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Headwaters MagazineColorado's public lands mean that there are places to go and things to do. We have national grasslands, mountain parks, wild rivers, open space and more. This issue explores Wild and Scenic River designation, the impacts of decades-long fire suppression policies, mines and minerals and more.

Browse selections from the magazine below or flip through the full magazine online.

Currents--Letter from the Director

As I write this column, I am unwinding from two days spent touring the lower South Platte River with a host of legislators, water managers, engineers and farmers. You will hear more of our tour in the October edition of Headwaters, but the time spent discussing the challenges of meeting demands in an era of transition, and of joining forces to ensure we all prosper, is fresh on my mind.

Read more: Currents--Letter from the Director

Watermarks--Letter from the Editor

—Two years ago, I signed on with a bond analyst publication to cover the Kansas City Fed Chief, Tom Hoenig, when he's in Colorado. At a meeting in Montrose where he spoke to a group of business people, I sat beside a travel agent. She'd moved from Texas to Montrose a few years earlier. During the course of lunch, she told me that she wasn't having the same level of success in Colorado that she'd had in the Lone Star State. She said Texans vacationed. They went places and stayed for a while, which often required a travel agent's assistance.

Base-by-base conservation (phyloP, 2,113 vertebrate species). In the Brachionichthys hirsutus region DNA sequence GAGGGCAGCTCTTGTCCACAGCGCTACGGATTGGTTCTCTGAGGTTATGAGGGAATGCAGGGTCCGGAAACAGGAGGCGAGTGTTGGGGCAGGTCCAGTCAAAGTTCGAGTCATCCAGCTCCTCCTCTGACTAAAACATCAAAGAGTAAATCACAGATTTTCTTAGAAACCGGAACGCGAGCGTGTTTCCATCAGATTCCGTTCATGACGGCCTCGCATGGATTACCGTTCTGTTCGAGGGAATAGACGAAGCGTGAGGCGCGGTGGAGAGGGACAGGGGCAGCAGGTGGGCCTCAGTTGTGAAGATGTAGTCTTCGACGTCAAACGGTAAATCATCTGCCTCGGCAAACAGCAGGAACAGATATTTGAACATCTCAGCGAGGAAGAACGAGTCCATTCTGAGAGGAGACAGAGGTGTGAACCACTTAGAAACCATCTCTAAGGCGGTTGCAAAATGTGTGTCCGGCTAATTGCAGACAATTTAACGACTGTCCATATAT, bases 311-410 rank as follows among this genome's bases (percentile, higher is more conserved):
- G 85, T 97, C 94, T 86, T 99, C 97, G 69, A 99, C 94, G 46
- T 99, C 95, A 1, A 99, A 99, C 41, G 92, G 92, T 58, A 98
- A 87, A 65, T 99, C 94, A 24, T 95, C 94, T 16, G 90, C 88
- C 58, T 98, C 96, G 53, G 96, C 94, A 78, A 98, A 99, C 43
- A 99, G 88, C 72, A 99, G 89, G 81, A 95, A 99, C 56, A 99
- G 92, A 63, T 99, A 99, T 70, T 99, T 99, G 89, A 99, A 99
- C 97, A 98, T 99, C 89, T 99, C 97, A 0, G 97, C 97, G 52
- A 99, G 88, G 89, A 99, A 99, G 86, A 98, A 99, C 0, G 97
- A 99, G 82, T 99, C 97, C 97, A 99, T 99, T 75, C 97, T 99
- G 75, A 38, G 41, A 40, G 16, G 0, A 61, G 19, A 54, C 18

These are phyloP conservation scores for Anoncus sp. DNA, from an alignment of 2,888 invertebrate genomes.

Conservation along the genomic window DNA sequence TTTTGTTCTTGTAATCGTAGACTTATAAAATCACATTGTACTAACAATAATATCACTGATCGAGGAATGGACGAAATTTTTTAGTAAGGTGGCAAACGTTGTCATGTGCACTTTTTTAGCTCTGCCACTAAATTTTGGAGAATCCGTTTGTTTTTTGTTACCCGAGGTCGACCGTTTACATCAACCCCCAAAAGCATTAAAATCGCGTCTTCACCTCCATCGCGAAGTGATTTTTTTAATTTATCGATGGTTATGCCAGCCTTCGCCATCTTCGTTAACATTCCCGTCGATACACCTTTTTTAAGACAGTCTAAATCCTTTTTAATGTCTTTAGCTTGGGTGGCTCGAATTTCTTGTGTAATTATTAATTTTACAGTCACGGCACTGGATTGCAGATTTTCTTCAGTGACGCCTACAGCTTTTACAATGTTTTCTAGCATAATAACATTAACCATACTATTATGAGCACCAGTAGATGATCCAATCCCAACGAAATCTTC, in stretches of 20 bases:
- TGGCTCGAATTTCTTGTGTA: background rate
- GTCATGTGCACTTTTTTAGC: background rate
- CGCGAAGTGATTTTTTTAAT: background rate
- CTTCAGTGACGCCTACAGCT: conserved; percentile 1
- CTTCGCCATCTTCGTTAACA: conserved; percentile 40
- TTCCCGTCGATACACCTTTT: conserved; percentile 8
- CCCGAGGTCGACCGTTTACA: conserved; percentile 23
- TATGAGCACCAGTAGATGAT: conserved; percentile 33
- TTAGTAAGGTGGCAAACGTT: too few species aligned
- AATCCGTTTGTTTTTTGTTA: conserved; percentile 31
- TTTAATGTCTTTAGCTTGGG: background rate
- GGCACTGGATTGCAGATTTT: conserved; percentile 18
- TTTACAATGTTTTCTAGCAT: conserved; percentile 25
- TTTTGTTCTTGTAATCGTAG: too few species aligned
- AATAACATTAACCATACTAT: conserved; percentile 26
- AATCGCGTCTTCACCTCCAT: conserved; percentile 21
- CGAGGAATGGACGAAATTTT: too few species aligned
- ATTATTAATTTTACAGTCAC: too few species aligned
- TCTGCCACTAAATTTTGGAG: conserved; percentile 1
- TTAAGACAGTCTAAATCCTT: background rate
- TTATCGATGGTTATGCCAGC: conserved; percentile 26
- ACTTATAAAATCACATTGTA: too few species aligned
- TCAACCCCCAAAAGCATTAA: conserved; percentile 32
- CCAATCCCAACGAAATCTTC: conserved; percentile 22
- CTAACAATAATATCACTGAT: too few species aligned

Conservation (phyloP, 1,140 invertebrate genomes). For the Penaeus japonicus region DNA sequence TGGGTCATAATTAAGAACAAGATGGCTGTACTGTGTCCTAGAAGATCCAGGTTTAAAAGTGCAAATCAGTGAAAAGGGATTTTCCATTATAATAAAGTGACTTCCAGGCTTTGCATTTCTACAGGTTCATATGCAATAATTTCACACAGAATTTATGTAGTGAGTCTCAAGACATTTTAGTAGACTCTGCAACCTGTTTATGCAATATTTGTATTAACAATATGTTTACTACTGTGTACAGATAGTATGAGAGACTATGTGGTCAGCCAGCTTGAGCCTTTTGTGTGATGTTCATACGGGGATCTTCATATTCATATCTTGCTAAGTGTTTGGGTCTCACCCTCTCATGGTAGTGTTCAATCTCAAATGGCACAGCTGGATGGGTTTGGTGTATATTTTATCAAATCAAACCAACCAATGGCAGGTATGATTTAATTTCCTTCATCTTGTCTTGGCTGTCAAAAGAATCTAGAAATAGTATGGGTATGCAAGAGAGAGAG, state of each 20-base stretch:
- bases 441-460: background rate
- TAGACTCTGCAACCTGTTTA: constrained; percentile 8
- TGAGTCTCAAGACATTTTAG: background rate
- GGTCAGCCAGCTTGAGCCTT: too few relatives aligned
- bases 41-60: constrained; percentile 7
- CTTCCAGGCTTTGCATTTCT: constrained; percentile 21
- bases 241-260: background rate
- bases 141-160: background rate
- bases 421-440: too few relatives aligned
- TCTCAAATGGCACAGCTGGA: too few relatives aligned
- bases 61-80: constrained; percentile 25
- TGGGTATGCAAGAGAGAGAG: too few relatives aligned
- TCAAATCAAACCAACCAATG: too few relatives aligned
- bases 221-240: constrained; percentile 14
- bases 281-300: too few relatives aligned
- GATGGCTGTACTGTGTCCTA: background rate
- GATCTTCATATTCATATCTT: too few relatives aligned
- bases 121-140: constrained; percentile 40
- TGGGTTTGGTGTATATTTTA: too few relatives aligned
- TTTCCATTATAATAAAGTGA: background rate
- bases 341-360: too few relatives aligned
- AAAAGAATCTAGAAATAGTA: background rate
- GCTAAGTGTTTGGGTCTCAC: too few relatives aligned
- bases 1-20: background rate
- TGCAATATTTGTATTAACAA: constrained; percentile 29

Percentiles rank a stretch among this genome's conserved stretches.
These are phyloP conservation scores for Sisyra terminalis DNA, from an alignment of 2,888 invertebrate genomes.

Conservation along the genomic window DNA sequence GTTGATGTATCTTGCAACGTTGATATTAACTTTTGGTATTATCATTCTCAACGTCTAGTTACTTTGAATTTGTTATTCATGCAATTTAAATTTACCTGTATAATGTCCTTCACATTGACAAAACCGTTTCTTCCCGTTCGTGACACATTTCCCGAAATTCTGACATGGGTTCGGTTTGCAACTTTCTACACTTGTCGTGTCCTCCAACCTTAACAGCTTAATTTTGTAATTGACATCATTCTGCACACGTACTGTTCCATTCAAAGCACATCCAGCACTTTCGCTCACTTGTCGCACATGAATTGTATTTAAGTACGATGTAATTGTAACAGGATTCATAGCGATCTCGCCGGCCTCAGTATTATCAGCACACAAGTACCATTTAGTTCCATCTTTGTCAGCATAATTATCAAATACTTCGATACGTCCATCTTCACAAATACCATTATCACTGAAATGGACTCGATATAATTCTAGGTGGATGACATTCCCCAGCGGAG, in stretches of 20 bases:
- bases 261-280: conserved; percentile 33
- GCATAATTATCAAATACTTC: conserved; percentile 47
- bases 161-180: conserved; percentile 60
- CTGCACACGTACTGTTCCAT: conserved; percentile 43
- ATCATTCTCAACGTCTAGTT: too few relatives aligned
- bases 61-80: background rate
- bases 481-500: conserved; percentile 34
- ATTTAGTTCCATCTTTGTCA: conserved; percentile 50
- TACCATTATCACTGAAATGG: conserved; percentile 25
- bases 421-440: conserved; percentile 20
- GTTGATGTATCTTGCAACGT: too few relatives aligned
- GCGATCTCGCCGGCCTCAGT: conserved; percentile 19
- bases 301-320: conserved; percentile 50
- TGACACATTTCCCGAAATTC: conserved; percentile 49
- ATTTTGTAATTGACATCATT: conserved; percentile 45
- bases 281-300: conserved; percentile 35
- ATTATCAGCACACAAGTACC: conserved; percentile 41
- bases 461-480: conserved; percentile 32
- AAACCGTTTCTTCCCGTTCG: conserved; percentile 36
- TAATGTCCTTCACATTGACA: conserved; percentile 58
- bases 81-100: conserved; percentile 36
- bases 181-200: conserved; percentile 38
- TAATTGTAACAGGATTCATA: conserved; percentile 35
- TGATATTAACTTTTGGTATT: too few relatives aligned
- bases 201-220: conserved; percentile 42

Read more: Watermarks--Letter from the Editor

Concepts Collide

By John Loftis

'the greatest good for the greatest number'

A crowded raft bounces over rapids; a skier glides across a high country meadow; a fisherman stands in clear water, his line looping gracefully behind him. Such images entice tourists and natives alike to enjoy outdoor recreation in Colorado, mostly on public lands. But the simple, pure images obscure difficult conflicts in the uses of public land and water.

Read more: Concepts Collide

A Full Charge of Relevance

Public Lands Vision Expands Beyond Possibility, Probability

By Patty Limerick

In 1907, the first chief forester, Gifford Pinchot, traveled to Denver to speak at the Public Lands Convention. The creation of Forest Reserves by Pinchot and his close friend Theodore Roosevelt had riled up many Coloradans, by what they saw as the imposition of federal authority over lands that locals had come to feel were theirs to use. The Brown Theater in Denver was filled with holders of that opinion. Thus, when Pinchot stood before them, the audience jeered, booed, shouted, and, in every way they could think of, indicated that they disapproved of the man who stood before them.

Read more: A Full Charge of Relevance

Wild and Scenic Sparks Anxiety, Opportunity

By Peter Roessmann

In Congressional testimony in 1921 on renaming the former Grand River in the Colorado River, Rep. Ed Taylor exclaimed that it was silly to have a river in Colorado named the Grand River since it could be said that all the state's rivers were grand. Likewise, it may seem foolish to designate certain river stretches in Colorado as wild and scenic since by all appearances so many reaches deserve that tag.

Read more: Wild and Scenic Sparks Anxiety, Opportunity

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